Subject/Verb agreement is when the subject and verb agree as singular and plural. The subject is in bold and verb uses italics.
Xena always growls at men.
I don’t understand writing.
These shoes are too small for me.
Alisha doesn’t like snakes.
The comma is a punctuation mark that explains a pause in a sentence or separates items in a list.
Separates items in a list: apples, bananas, and oranges
A pause in a sentence: saw him moving, pushed his plate aside, and cried about it
Unless you’re totally “in love” with grammar, these three rules are the main ingredients of your writing.
And, the more familiar you intentionally become with them with practice, you’ll get stronger.
Here are a few reliable resources that can help you while writing.
Please note: These are only suggestions. By no means am I telling you they are “perfect.” There are times when I’m editing a piece of work; I use them with caution. The objective is not to allow your voice, tone or style to get lost in ALL of its corrections. And, sometimes the corrections aren’t always accurate, especially depending on the context of your clause.
Grammarly – This program works on Mac or PC. They offer a free version that’s limited. It checks your grammar while typing. It also shows your errors, corrects them and gives feedback with a scoring grade.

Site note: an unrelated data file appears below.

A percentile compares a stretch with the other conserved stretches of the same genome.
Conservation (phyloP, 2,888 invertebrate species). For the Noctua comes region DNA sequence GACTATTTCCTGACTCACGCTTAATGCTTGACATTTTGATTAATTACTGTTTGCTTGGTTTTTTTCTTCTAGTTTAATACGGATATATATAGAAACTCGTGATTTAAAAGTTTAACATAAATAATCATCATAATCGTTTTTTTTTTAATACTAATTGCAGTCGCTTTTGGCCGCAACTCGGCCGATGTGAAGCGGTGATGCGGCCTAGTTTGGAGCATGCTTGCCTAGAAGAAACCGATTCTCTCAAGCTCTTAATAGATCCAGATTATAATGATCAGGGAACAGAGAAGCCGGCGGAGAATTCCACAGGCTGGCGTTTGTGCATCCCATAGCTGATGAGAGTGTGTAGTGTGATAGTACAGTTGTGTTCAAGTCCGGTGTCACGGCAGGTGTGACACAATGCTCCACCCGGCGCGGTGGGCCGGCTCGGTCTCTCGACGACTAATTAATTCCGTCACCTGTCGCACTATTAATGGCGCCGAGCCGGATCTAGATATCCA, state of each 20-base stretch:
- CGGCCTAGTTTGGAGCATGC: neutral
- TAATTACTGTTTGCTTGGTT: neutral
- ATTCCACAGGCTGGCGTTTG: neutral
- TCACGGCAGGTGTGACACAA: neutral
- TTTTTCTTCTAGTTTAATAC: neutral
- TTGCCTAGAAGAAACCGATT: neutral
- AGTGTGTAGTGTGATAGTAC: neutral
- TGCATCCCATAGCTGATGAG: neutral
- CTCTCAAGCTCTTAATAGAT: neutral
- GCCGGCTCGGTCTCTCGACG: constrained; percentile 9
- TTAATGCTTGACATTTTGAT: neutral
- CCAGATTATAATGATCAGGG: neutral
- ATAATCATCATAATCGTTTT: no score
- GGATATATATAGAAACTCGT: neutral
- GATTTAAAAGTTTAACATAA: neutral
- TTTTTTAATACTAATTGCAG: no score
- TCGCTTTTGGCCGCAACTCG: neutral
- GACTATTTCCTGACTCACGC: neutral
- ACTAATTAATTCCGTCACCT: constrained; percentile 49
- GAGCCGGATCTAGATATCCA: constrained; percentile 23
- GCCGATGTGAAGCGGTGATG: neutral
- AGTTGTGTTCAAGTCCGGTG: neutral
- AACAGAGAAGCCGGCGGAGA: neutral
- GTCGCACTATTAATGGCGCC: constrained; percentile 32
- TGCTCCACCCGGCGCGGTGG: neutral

It can be of great help to you. The more you use this program, you’ll get a better handle on grammar. Here’s my affiliate link: https://grammarly.go2cloud.org/SH10R
Grammar Check – Works on Mac or PC. Type your text in any word processor. Copy and paste your content into its form.
As always, you should double-check your work before using it. The link to this one is: https://www.grammarcheck.net
Plagiarisma – Works on Mac or PC. Type your text in any word processor. Copy and paste your content into its form. Check your work before using it. The link is: https://www.plagiarisma.net
These programs work well in any area. They are good for writing papers, emails, copy, web content, biographies, non-fiction books, etc.
You may already know of or use one of these programs. If so, great!
Content Writing & Vocabulary in Context
Vocabulary is essential to any content writing and speaking. Vocabulary takes on 3-tiers: everyday words, academic/content words, and challenging words.